Update: We attended this venue in January 2019 and some details may have altered since then.
Winery dining is a bit of a ‘thing’ right now. You only have to look at all the young folk colonising tables at Pt Leo Estate and Tuck’s Ridge and Oakridge to realise there’s something in the water.
And the signs are that winery restaurants are following their demographic cues. Stuffy winery fine dining (you know, with the linen and Escoffier-style sauces) is going the way of the dinosaurs, replaced by food that gently interrogates the wine, food and terroir nexus.
Which brings us to Oakridge in the Yarra Valley. A typical architectural monument to mammon surrounded by sloping hills of vines and an impressive kitchen garden, it’s the home of some spectacular wines (hello, 864 Funder chardonnay) and a buzzing cellar door. But make sure you step inside to the broad-boned dining room, where floor-to-ceiling windows afford David Attenborough-worthy views of galahs flitting past a magpie as it scoffs a worm lunch on the lawn. It’s no less locavore inside the kitchen thanks to the combined, non-hierarchical cheffing talents of Matt Stone and Jo Barrett, who have spent the past four years honing their location-sensitive craft into something approaching peak deliciousness.
Take the sourdough, made with biodynamic wheat Barrett mills each day. Her unwavering commitment to superior carbs is repaid in a caramel-crusted loaf served with the gentle tang of buttermilk curds from a small herd of Jersey cows who live nearby. It’s a not-so-humble start to a meal that covers plenty of bases (Euro, Asian, mod-Oz and all bases in between) but always keeps its feet on Valley ground.
Seize your chance to eat our national emblems. Gently peppery swatches of kangaroo salami need just a drizzle of fruity local olive oil to reach perfect appetiser status. Velvety cured emu tastes like gamey beef and gets sparked up with the citrus pop of the green ants hiding in a salsa verde. Going by this, predictions that insects going mainstream is not such a terrible prospect, especially when you add cultured cream and the umami hit of cured egg yolk into the equation.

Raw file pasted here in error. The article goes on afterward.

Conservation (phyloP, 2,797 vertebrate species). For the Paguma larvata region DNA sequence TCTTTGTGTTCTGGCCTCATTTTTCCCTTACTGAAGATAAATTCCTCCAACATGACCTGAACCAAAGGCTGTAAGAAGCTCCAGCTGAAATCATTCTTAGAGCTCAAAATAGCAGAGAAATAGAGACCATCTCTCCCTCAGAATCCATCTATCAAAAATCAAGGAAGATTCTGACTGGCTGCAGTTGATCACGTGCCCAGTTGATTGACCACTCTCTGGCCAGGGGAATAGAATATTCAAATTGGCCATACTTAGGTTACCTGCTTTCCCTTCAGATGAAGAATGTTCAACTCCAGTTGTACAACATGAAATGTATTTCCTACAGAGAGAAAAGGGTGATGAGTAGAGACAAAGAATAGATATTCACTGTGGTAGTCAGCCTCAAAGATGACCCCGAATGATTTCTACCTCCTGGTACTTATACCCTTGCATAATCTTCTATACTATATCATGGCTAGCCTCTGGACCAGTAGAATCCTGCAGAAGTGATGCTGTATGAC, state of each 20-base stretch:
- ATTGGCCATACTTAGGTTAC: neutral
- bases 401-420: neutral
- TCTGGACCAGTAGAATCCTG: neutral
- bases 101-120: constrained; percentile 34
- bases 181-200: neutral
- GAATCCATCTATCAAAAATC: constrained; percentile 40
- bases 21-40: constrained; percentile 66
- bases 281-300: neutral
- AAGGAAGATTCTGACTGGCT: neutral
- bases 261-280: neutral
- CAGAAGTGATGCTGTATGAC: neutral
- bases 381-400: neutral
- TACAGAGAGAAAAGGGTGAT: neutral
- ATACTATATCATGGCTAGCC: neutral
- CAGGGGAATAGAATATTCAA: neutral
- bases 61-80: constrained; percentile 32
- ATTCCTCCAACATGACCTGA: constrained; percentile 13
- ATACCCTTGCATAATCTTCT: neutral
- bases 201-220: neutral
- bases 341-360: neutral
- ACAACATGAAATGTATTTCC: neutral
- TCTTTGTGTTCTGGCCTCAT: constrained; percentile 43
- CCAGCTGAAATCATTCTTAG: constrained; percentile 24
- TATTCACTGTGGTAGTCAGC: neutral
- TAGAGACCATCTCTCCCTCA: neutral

More baking excellence materialises in the form of the snail-like whorls of a caraway croissant, the flaky handmaiden to smoked trout served with a kind of haute hedgerow salad and cultured cream. Smoked quail and lap cheong smashed into a farce and cooked inside the bird’s golden skin takes a gutsy Canto line, bedded alongside silken tofu and tiny yet punchy local shiitakes in an XO the kitchen makes with local trout trimmings instead of prawn heads in deference to Oakridge’s distance from the ocean. Finish with a Christmas pudding-y allspice ice-cream that will warm you all the way to the cockles – or gooey brie made in-house (thanks again to those Jersey cows) and old bread that Barrett pulps into a porridge and fries into giant pappadum-sized crackers. It’s a worthy afterlife for that best-in-show bread, and a gentle, zeitgeist-worthy interrogation not only of winery dining but of the way all restaurants should be looking to minimise waste while maximising taste. Young and old, we can all agree on that.